You have likely heard of the “raw food” movement, as it is believed to remedy a wide range of ailments. Although you may not want to fully transition to a 100 percent raw food diet, there are certain foods that you should always eat raw in order to maximize their nutritional value.
Whether you are in the market for no-cook meal ideas or would like to experience an energy boost, it’s time to say helllllo to raw foods. From fresh fruits and vegetables to nuts and sprouts, consuming more raw foods on a regular basis is a great way to deliver key vitamins, minerals and enzymes.
When you heat certain foods, several nutrients are essentially destroyed, including vitamin B, vitamin C and vitamin E, as well as a long list of amino acids and enzymes. The following are just some of the reasons why you should consider a diet that is heavy on raw ingredients:
- One study, published in Complementary Therapies in Medicine, found that a raw vegan foods were associated with improved emotional and mental quality of life.
- For those aiming to lose weight naturally, another key study found that the consumption of a raw food diet resulted in a high loss of body weight. After all, “When you start eating food without labels, you no longer need to count calories.”
- When you consume more raw foods, you are doing the earth a favor. Unfortunately, it has been estimated by The United States Environmental Protection Agency that nearly one-third of all household garbage is food packaging. The waste from raw fruits and vegetables, however, can be used to make nutrient-dense compost.
Always consume these ingredients raw to maximize nutrition
It is time to give your oven and stove a rest, as you enjoy these six foods in their raw state.
1. Olive oil
You may have heard about people taking a shot of olive oil in the morning, as this daily habit is believed to reduce inflammation, improve colon health and even aid weight loss — but why raw?
Olive oil has a low smoke point and when heated to approximately 200 degrees Fahrenheit, it begins to decompose. This means that unlike coconut oil, which has a higher heat threshold, olive oil not only loses its health benefits when heated — it may actually release toxins. These findings were published in Food Chemistry.
You should also be mindful of the type of olive oil you consume, as not all varieties are created equal. The best option is an organic extra virgin olive oil, which is produced using cold-pressed methods. Once again, this helps to protect the delicate nutrients and fatty acids in the oil itself.
Ah, yes, the ol’ vampire (and boyfriend) repellent.
Unlike cooked garlic, raw garlic offers the body a rich source of allicin. This is the compound responsible for the distinct and potent smell we are all familiar with. Once raw garlic is cut or crushed, a key enzyme is activated, resulting in the production of health-boosting allicin. However, this does not apply once garlic has been cooked.
To lessen the potency of garlic, why not mince up a couple of cloves in your homemade salad dressing? Simply combine olive oil, lemon juice, garlic, a touch of raw honey, salt and pepper.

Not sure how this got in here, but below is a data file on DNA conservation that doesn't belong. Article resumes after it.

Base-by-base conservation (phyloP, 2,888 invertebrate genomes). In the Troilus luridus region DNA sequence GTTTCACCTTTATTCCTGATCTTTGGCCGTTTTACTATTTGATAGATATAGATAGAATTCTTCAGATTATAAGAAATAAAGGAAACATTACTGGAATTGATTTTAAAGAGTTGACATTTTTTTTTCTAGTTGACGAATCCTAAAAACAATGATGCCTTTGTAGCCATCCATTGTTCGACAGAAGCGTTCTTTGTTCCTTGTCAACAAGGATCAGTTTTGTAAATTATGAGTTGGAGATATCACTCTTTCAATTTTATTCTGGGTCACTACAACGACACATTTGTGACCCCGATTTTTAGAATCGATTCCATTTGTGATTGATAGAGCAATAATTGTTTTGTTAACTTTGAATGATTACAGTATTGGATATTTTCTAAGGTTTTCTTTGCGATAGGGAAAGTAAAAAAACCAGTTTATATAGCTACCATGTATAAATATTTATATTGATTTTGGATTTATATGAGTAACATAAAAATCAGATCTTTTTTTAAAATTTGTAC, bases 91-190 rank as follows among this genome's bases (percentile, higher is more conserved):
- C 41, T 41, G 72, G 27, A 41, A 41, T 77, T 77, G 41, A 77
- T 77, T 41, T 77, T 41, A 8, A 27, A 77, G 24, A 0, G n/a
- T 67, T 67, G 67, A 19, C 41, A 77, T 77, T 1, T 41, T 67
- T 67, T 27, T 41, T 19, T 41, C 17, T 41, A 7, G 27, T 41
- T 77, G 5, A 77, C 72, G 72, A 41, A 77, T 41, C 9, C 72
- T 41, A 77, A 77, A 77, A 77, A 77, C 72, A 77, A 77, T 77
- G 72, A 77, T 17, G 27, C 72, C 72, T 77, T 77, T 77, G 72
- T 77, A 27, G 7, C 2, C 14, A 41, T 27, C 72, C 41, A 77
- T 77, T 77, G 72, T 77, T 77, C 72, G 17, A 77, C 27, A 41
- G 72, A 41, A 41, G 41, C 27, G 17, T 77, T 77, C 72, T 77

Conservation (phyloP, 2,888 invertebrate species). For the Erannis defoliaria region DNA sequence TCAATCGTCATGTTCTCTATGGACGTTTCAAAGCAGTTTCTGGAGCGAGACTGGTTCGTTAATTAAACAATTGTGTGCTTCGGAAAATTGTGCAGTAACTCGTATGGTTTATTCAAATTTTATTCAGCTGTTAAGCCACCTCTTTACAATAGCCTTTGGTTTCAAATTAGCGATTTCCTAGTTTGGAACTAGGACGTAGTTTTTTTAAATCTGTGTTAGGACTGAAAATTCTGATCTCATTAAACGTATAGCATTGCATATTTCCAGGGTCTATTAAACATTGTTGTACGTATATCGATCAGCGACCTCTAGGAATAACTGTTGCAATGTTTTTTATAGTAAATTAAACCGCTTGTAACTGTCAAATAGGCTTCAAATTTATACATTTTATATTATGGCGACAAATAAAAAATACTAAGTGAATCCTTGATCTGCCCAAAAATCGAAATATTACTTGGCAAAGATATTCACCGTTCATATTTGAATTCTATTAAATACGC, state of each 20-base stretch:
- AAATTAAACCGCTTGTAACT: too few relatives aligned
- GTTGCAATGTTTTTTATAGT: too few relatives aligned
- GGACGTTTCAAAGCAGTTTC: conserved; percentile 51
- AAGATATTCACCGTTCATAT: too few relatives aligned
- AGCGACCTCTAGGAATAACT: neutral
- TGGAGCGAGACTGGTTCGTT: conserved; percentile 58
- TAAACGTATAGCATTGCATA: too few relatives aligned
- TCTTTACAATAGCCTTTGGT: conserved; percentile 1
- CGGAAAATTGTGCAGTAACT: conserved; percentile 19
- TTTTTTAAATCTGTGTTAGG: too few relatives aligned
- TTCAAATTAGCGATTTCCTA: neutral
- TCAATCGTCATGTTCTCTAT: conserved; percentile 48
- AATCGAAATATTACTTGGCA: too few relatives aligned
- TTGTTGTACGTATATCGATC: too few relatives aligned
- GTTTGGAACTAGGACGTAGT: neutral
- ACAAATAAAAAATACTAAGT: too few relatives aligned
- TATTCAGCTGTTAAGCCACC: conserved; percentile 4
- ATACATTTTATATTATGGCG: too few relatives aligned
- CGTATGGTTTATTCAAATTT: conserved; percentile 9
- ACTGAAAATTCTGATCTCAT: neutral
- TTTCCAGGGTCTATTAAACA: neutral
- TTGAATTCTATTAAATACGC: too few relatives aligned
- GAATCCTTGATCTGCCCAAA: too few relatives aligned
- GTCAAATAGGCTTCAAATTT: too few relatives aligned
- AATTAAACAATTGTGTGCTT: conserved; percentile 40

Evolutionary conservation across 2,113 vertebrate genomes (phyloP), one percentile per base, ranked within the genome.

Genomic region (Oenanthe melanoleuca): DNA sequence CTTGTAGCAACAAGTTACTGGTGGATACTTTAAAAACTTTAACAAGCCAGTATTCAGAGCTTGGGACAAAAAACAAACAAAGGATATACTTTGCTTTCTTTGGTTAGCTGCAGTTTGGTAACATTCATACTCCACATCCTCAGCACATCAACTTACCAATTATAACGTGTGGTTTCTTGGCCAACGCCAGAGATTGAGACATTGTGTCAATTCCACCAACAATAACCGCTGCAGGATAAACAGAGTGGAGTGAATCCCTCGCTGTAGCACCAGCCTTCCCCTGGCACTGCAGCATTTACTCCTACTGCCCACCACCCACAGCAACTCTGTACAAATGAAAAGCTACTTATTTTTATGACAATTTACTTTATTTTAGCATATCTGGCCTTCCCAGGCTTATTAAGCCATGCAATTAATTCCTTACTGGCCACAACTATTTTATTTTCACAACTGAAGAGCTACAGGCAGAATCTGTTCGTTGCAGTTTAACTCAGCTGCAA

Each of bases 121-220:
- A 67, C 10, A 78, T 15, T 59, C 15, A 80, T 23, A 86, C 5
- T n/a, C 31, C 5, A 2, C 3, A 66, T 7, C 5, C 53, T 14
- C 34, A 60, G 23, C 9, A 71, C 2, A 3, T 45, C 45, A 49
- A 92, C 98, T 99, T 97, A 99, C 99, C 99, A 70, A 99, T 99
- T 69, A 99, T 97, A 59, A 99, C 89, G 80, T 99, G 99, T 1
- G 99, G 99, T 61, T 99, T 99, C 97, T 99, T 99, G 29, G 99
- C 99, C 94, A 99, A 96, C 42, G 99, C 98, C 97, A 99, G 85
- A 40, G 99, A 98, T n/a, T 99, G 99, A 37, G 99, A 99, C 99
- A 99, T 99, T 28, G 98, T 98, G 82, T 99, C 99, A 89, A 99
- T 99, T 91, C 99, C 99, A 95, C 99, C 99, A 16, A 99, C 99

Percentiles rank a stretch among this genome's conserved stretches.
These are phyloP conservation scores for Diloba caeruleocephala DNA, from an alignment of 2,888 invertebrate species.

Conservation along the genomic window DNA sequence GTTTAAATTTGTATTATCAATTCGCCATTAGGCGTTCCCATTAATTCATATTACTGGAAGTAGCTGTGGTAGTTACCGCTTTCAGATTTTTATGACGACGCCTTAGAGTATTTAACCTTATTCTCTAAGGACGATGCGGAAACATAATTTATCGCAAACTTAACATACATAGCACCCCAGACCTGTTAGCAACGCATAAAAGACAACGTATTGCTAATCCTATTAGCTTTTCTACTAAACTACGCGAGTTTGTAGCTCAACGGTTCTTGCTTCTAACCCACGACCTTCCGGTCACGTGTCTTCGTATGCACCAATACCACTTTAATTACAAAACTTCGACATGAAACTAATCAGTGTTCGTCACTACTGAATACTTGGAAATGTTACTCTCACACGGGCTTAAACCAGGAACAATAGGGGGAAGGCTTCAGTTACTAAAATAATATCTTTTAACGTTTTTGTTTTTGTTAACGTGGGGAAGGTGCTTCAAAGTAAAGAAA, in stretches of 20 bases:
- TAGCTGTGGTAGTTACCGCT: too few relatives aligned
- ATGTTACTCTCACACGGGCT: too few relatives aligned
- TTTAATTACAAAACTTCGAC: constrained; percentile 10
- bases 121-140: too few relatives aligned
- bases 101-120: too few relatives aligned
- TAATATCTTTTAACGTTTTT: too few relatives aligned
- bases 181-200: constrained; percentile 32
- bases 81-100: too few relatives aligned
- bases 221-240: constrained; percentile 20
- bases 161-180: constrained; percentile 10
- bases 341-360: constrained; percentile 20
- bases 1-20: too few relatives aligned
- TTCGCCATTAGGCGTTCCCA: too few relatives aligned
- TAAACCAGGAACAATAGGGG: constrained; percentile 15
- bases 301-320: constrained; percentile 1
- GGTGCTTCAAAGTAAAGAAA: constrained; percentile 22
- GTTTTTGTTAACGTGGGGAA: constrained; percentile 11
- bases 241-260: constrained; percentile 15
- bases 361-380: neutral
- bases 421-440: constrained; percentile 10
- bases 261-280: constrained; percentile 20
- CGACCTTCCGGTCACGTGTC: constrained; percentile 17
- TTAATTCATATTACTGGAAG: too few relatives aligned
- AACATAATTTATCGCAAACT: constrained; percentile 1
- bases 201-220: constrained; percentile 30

Although onions offer a rich source of nutrients when they are cooked or raw, it is believed that raw onions yield higher levels of sulfur compounds. These specific compounds have been praised for their ability to protect against cancer and heart disease while reducing cholesterol in the body.
In one study, published in Nutrition Journal, although cooking onions did not affect the polyphenolic concentration (such as flavonoids), steam-cooking did reverse antiplatelet activity. This means that raw onions are more effective at reducing your risk of blood clots. An onions ability to inhibit platelet aggregation (preventing the formation of clots) is destroyed after just three minutes of steaming.
This bright green veggie is known to stimulate the body’s detoxifying enzymes. One study in particular, found that men who consumed raw broccoli absorbed sulforaphane faster and in higher concentrations than men who ate cooked broccoli. This compound is believed to play an active role in the prevention of cancer.
If you only ever consume berries baked in muffins and pies, you are doing your body a disservice. Researchers have found that cooking or baking berries negatively impacts polyphenol levels. These plant-based chemicals are what make blueberries so beneficial.
Not only do they yield antioxidant effects, but polyphenols are also believed to improve artery function, lower blood pressure, lower cholesterol and support an improved lifespan. As stated in this 2014 study, anthocyanin levels decreased. This compound is believed to offer a wide range of health benefits, including a delayed mental aging.
6. Cacao nibs
Just imagine chomping away on chocolate without any guilt.
Well, when it comes to cacao nibs, you can. Unlike the processed chocolate bars we all know (and hate to say we love), cacao nibs are packed full of phytonutrients. These raw nibs are not processed and contain no added sugar.
Said to offer more antioxidant activity than blueberries and tea, raw cacao supports nerve function, digestion, enhances mood and based on its high iron content, these nutrient-dense nibs can even help prevent anemia.
From pumpkin seeds to red peppers, start exploring foods that are best eaten raw. Get creative in the kitchen — the raw food world is your oyster!
— Krista Hillis